There to Here – Finally … Crossing the Pacific – Part 1

A very long passage from Ecuador to Chile ... on the dock in Puerto Montt ... at last!

A very long passage from Ecuador to Chile ... on the dock in Puerto Montt ... at last!

Relaxing in Ecuador was pleasant, but we were antsy to be on the move and decided a long ocean passage to Puerto Montt, Chile might be an interesting way to bide our time till the optimal season for our Pacific crossing. This passage was fraught with problems … the helm hydraulics went kaput; the engine starter went out; the fridge died; the engine had problems; lines chafed; weather was fitful; the primary head stopped working. You get the picture … the list went on and on. We had spares for most failures and the rest were handled by jury-rigging “to get us there”, thanks to my innovative and resourceful captain. We departed Ecuador on 10 October and nearly 4,000 nm later on 18 November, 2008, we tied up at the Club Nautico dock in Puerto Montt, Chile. What a relief!

While getting into the spirit of the holidays with Chilean friends, we managed to effect all the necessary repairs, so Cups was ready to head out just after the first of the year. It was still a bit early, but we hadn’t really explored Chiloé, the largest of Chile’s Patagonian archipelago islands, so we spent several weeks there, exploring and soaking up the local charm and culture.

Just click on the thumbnail images to make them bigger!

Finally, it was the right time for a Pacific crossing. We plotted our course directly to Juan Fernandez Island. Known more commonly as Robinson Crusoe Island, this island is where novelist, Daniel Defoe, placed his marooned sailor, based on the actual life of Scottish sailor, Alexander Selkirk. A huge statue of Selkirk greeted us as we came ashore in the main town of San Juan Bautista. We followed a well-worn path to climb a steep hill overlooking the bay and found the cave that was purportedly Selkirk’s lookout as he watched for the possibility of a passing ship and rescue. Unfortunately, this town and much of the island was destroyed in the tsunami of 2010.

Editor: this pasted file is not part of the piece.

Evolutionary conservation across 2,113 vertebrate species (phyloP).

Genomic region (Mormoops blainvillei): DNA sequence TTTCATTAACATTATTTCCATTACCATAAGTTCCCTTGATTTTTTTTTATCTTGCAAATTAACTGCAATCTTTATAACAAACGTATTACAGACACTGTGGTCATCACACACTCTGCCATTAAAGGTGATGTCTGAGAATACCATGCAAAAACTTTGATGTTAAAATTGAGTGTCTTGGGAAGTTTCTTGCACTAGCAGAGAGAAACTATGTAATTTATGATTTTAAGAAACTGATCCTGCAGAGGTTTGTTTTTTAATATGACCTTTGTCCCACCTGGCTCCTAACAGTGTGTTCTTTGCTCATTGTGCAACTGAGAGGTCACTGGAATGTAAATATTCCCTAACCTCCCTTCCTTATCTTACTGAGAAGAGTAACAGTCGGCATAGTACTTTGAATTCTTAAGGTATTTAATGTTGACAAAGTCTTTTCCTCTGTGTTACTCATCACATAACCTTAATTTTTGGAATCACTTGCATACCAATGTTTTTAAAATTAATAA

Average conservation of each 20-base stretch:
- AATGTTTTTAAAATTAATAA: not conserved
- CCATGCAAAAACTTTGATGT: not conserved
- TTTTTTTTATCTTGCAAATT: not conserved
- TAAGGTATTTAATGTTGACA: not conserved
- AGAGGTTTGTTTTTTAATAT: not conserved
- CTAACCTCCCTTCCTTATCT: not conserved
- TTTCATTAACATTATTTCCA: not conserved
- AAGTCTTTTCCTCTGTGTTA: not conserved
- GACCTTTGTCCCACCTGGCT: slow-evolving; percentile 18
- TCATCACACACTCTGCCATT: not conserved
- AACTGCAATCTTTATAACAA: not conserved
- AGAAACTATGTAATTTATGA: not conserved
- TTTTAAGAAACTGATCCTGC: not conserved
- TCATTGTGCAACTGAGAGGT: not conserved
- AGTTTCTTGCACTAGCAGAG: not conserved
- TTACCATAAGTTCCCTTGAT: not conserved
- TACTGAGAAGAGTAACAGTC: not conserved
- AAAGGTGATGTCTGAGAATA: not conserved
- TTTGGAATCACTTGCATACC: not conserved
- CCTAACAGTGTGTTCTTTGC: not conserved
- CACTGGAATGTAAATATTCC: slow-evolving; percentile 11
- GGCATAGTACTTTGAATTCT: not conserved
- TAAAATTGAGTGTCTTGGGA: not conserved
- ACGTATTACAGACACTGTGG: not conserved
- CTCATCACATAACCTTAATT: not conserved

We next sailed to Easter Island where the Port Captain not only remembered us, but showed us a copy of the paperwork from our last visit. This time there was no Submarino Simpson to greet us, but we were offered a mooring which we gladly accepted. The rules had also changed and we were allowed to leave the boat unattended for periods of time and go ashore which allowed us the opportunity to rent a car and tour the island in grand style, taking in several sights we’d missed on our previous two visits.

On to Pitcairn Island … home of the progeny of the mutinous 1789 Bounty crew. The weather was settled enough for anchoring and Brenda Christian (great-great-great granddaughter of Fletcher Christian) met us at the dock and acted as a most generous hostess for our 3-day visit. It was a trip through history and a particularly interesting look at isolated island life.

Way up high on Pitcairn Island ... that's Cups anchored far below!

Way up high on Pitcairn Island ... that's Cups anchored far below!

French Polynesia is comprised of several island groups. When we sailed into Mangareva in the Gambier Island group we felt as if we were really in the South Pacific at last. Small and laid-back, Mangareva is best known for its black pearl industry. We got to know one of the locals quite well and accompanied him to his pearl farm. Not only did we help to harvest some pearls, but in our attempts to re-seed them, we wrecked several of the pearl-producing oysters due to less-than-perfect technique, then, because it seemed a shame to waste them, ate them.

A few weeks in the Gambiers and then we headed north for the Tuamotus and finally Tahiti and Moorea. Remembering that first morning tied to the dock in downtown Pape’ete, what comes to mind is the smell of fresh baguettes and the sounds and murmurs of the early morning market.

Tied up at the downtown docks in Pape'ete Tahiti was almost surreal.

Tied up at the downtown docks in Pape'ete Tahiti was almost surreal.

Realizing that we were here … in Tahiti, one of the most exotic places in the world … was almost surreal. We enjoyed every moment and then, as always, it was time to move on.

Of course, moving on in French Polynesia was definitely not considered a chore. There was Huahine and Bora Bora and a host of other smaller islands to visit and explore.

We’ll cross the rest of the South Pacific in the next installment. A crossing this good can’t be rushed! Join us next week for the Cook Islands, Niue and Tonga on our way to New Zealand.

Read more about our adventures in paradise and see lots of pix by clicking on the links to our website presentations for each location.

Click here for the next in the series: There to Here - Across the Pacific Part 2